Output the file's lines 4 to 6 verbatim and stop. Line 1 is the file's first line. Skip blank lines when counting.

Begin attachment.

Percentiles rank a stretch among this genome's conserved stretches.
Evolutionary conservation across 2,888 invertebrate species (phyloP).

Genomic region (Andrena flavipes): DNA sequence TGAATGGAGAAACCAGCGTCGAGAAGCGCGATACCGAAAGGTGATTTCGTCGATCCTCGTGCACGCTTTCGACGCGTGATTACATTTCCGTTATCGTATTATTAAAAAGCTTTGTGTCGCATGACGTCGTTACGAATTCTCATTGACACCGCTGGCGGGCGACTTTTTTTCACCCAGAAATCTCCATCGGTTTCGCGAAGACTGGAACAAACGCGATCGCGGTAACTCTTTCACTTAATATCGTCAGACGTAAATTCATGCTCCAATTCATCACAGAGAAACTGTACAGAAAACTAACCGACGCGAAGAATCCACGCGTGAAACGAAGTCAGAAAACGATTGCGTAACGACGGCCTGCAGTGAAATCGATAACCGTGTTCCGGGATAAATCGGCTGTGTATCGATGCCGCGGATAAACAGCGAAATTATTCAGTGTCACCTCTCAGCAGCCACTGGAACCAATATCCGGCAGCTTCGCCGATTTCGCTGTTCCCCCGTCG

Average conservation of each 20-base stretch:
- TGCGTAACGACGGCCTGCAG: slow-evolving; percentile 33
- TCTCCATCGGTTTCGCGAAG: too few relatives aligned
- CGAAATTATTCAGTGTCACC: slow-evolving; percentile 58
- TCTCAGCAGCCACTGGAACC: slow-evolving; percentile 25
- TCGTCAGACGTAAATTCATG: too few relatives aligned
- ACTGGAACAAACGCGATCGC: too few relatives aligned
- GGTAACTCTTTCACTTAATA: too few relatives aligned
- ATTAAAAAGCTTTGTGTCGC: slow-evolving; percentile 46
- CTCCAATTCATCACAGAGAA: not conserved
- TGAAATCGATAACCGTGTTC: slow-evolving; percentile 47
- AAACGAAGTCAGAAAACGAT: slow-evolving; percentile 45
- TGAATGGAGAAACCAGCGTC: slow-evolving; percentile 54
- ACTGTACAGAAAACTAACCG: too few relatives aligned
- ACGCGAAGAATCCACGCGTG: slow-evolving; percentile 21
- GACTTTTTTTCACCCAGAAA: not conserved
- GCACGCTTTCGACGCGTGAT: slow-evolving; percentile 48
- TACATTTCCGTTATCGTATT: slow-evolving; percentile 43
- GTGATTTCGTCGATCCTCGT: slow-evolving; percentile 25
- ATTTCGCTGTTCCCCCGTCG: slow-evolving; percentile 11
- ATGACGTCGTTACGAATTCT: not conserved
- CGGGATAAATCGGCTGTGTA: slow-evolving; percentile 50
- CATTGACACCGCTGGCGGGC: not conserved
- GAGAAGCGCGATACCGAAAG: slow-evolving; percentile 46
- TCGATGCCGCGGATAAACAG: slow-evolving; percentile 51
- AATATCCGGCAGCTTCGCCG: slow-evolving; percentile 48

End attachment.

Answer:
Average conservation of each 20-base stretch:
- TGCGTAACGACGGCCTGCAG: slow-evolving; percentile 33
- TCTCCATCGGTTTCGCGAAG: too few relatives aligned